Experiences of racism are compounded by the traumatic legacy of colonisation, forced removals and other past government discriminatory practices. The consequences of these events have been profound, creating historical disadvantage that has been passed from one generation to the next [22].

8.2.2 Social and Emotional Wellbeing

Social and emotional wellbeing is a holistic concept which recognises the importance of connection to the land, culture, spirituality, ancestry, family and community, and how these affect the individual. Social and emotional wellbeing can be affected by social determinants of health, including homelessness, education and unemployment, and a broader range of problems resulting from grief and loss, trauma and abuse, violence, removal from family and cultural dislocation, substance misuse, racism, and discrimination and social disadvantage.

Social and emotional wellbeing is the foundation for Aboriginal and Torres Strait Islander physical and mental health. It results from a network of relationships between the individual, their family and their kin and community. A positive sense of social and emotional wellbeing is essential for Aboriginal and Torres Strait Islander people to lead successful and fulfilling lives. Social and emotional wellbeing provides a foundation for effective health promotion strategies.

Culture and cultural identity is critical to social and emotional wellbeing. Practising culture can involve a living relationship with ancestors, the spiritual dimension of existence, and connection with traditional lands and languages. Individuals and community control over their physical environment, dignity and self-esteem, respect for Aboriginal and Torres Strait Islander people’s rights and a perception of just and fair treatment is also important to social and emotional wellbeing.

Adolescence and youth are key life stages with great personal change, including physical development, the establishment of a sense of identity and values, and emotional development, including relationships. It is an age during which health enablers (such as positive role models and health behaviours), as well as factors negatively impacting on health and wellbeing (such as stigma and discrimination and limited access to education and social services) affects self-perceptions and behaviours.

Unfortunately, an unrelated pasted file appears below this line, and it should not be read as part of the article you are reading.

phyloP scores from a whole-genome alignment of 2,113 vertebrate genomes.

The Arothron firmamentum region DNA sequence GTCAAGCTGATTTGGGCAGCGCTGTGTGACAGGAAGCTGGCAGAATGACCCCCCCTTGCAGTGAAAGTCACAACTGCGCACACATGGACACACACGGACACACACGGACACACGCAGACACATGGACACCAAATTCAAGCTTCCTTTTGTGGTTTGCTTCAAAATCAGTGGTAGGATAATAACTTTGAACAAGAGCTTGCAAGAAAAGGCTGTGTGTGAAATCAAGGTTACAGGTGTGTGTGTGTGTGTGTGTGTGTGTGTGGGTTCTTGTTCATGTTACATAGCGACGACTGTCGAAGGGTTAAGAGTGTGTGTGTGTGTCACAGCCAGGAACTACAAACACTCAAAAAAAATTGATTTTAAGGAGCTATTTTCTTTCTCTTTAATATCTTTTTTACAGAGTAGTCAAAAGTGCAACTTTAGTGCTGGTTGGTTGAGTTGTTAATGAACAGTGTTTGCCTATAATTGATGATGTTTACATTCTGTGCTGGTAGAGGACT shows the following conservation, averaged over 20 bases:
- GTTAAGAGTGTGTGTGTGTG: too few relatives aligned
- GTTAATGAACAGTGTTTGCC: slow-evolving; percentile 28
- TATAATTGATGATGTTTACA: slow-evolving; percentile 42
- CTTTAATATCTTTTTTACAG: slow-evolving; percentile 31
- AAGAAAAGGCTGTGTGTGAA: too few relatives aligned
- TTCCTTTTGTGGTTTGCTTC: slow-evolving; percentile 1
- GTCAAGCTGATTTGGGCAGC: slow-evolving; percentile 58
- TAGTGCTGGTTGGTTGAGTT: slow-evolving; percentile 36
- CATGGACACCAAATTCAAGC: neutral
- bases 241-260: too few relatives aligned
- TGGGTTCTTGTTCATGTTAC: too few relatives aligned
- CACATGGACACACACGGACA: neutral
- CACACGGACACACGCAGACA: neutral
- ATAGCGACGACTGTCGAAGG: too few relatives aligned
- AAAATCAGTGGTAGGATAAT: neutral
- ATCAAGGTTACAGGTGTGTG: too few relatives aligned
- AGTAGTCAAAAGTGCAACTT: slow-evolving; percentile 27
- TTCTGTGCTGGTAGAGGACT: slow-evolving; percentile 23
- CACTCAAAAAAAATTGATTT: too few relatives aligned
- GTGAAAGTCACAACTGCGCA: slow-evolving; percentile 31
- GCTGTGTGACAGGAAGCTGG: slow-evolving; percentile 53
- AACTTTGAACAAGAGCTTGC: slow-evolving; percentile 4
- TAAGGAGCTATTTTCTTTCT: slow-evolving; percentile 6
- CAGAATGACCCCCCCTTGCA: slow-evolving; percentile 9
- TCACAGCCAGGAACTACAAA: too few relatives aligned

Improvement in Aboriginal and Torres Strait Islander people’s social and emotional wellbeing requires effort from all levels of government and across sectors.

Self-determination contributes to the positive social and emotional wellbeing of individuals and communities. Programs such as local champions or mentor programs can provide visibility for young LGBTI community members and Aboriginal and Torres Strait Islander people living with a BBV or STI. The identification of these strong people in local communities break down shame and isolation that can be associated with being a member of a priority group within this Strategy.

Services at the local level should recognise the protective factors of culture, and the strong connection between culture and positive wellbeing, to help improve Aboriginal and Torres Strait Islander people’s access to timely and culturally appropriate mental health care. Aboriginal and Torres Strait Islander people with poor social and emotional wellbeing are less likely to participate in employment, are likely consume higher levels of alcohol and other substances, and are also less likely to access health services.

8.2.3 Criminalisation